(Budowski, 1982) and emphasized living fences in tropical America as a
widespread agroforestry practice (Budowski, 1987). A more specfic pa-
per on live fence posts used in Costa Rica was prepared by Sauer (1979).
He listed 43 species including not only those planted by large cuttings,but
also those that have been planted by seed or are allowed to grow from
natural regeneration to serve as hedges or fences. He delineated their
climatic boundaries and included various economics and historical notes
and observations.Sauer made a strong plea to maintain diversity as part of
the fence-post hedgerow complex.


An extensive literature review on species used for live fences in Costa

Rica was carried out at Orton Memorial Library, CATIE, Tumalba, Costa
Rica. Species reported in at least one reference, were recorded and tabu-
lated by scientificname, common name, family, life zone, uses and propa-
gation procedures when possible. This data was compiled over a three year
An informal questionnaire was used to int&view farmers who were
particularly knowledgeable and experiencedwith living fences in different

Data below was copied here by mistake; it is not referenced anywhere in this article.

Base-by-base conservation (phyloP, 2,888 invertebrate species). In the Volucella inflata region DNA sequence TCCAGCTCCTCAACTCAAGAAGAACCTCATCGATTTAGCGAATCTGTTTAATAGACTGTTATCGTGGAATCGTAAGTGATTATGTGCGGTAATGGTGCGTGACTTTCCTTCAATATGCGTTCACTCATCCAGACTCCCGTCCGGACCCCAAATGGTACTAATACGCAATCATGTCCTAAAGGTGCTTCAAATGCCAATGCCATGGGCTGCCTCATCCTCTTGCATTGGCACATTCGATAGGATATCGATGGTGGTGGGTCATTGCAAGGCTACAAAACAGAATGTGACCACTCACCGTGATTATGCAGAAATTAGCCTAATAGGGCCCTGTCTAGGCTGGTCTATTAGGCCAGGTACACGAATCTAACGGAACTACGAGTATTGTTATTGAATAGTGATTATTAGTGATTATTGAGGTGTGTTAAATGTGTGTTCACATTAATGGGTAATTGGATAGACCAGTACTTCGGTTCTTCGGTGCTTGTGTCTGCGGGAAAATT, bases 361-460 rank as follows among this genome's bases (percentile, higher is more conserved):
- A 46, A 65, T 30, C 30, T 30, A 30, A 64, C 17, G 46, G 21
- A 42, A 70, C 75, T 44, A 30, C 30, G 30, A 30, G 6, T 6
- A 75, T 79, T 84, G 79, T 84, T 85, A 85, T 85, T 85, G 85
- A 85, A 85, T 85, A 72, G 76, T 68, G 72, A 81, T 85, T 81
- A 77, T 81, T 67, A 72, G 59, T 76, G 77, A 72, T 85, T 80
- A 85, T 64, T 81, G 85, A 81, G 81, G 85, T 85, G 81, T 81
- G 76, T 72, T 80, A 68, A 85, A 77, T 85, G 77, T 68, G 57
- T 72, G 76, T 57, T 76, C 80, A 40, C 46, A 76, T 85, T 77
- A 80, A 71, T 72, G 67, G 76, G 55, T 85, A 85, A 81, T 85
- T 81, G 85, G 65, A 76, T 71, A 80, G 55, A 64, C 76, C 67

regions of the country. These interviews involved visits to the farms and
conversationswith the fanners. Emphasis was placed on the number and
frequency of species used in each region; thus some areas received more
intensive scrutiny. Farmers were asked about their experiences, practices
and observations concerning the live fence species they used As the
investigation progressed, trials on rooting stakes were undertaken
(Shchez and Russo, 1985). Furthermore, a 100 m fence of Eryrhrina

berteroana was pollarded and measured at Turrialba (Budowski, Russo

and Mora, 1985).


The results of the literaturereview, complemented by the interviews are

summarized in Table 1. It can be observed that some fence species are
quite site specific while others seem to be adapted to broad range of
climatic zones. Caesalpinia eriostachys Benth., for instance, is planted
only in lowland1 regions of relatively low rainfall around 1400-1800mm,
with a well marked, 5-6 months dry season, while Drimys winteri fences